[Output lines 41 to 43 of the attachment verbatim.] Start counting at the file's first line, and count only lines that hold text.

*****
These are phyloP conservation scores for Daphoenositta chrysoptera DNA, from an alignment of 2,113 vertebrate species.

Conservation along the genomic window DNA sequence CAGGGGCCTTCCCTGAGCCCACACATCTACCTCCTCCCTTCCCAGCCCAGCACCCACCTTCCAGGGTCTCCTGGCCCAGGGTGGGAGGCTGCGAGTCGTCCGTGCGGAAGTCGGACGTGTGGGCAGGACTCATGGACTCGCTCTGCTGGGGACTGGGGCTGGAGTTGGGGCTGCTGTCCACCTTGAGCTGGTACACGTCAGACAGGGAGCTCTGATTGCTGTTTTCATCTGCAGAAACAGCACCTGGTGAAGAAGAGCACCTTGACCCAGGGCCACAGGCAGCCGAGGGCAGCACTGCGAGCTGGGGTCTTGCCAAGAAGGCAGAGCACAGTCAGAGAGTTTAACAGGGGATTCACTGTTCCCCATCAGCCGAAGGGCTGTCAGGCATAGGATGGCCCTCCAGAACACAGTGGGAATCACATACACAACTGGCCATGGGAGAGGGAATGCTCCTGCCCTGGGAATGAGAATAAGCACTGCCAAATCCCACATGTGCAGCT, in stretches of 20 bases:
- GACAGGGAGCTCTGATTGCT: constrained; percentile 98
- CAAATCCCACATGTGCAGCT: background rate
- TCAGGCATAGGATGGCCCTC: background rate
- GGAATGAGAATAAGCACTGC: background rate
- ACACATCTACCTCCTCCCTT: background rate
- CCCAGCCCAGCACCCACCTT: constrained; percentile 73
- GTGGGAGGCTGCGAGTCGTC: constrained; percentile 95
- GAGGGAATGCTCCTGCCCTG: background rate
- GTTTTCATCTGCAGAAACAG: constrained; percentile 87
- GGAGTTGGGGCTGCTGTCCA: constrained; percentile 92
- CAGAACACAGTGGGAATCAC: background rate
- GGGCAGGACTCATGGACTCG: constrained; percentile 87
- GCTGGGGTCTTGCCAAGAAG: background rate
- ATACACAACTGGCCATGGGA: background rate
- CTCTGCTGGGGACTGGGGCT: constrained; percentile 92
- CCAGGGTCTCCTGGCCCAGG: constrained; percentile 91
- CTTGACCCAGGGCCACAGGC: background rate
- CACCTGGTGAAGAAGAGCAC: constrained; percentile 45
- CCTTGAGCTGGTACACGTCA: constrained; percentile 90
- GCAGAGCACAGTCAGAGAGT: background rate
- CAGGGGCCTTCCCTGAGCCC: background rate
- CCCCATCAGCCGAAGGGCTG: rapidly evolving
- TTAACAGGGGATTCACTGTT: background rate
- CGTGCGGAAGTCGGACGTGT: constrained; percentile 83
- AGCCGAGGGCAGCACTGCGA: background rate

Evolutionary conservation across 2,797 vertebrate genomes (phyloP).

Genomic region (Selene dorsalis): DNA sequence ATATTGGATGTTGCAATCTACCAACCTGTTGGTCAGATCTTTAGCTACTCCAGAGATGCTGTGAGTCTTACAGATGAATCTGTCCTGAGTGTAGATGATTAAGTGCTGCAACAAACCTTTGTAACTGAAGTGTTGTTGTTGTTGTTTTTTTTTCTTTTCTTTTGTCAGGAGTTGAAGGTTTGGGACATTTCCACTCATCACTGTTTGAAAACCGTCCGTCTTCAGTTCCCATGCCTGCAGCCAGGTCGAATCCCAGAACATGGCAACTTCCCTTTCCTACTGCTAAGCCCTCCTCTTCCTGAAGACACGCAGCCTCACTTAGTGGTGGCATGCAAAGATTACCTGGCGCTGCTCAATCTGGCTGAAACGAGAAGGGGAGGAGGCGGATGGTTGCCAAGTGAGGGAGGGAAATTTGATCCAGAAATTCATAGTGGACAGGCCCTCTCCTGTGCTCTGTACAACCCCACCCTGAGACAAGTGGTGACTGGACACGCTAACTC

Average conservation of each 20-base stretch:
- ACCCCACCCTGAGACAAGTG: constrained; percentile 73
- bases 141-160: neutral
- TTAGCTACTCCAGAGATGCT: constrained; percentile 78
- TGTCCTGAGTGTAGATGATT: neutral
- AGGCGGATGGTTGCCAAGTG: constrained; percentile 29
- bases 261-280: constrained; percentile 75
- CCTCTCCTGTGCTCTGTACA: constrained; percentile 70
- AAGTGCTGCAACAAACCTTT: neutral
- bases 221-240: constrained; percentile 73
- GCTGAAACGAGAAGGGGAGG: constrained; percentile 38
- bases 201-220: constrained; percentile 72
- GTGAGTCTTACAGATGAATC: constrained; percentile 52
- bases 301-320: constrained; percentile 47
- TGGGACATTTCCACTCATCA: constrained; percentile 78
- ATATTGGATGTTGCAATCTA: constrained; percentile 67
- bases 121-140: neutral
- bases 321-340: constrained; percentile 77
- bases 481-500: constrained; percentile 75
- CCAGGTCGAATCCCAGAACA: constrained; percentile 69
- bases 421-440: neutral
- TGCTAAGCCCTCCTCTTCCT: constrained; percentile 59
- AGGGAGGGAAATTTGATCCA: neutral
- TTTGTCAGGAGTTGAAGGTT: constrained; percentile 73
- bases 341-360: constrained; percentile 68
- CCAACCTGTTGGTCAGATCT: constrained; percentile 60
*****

- bases 201-220: constrained; percentile 72
- GTGAGTCTTACAGATGAATC: constrained; percentile 52
- bases 301-320: constrained; percentile 47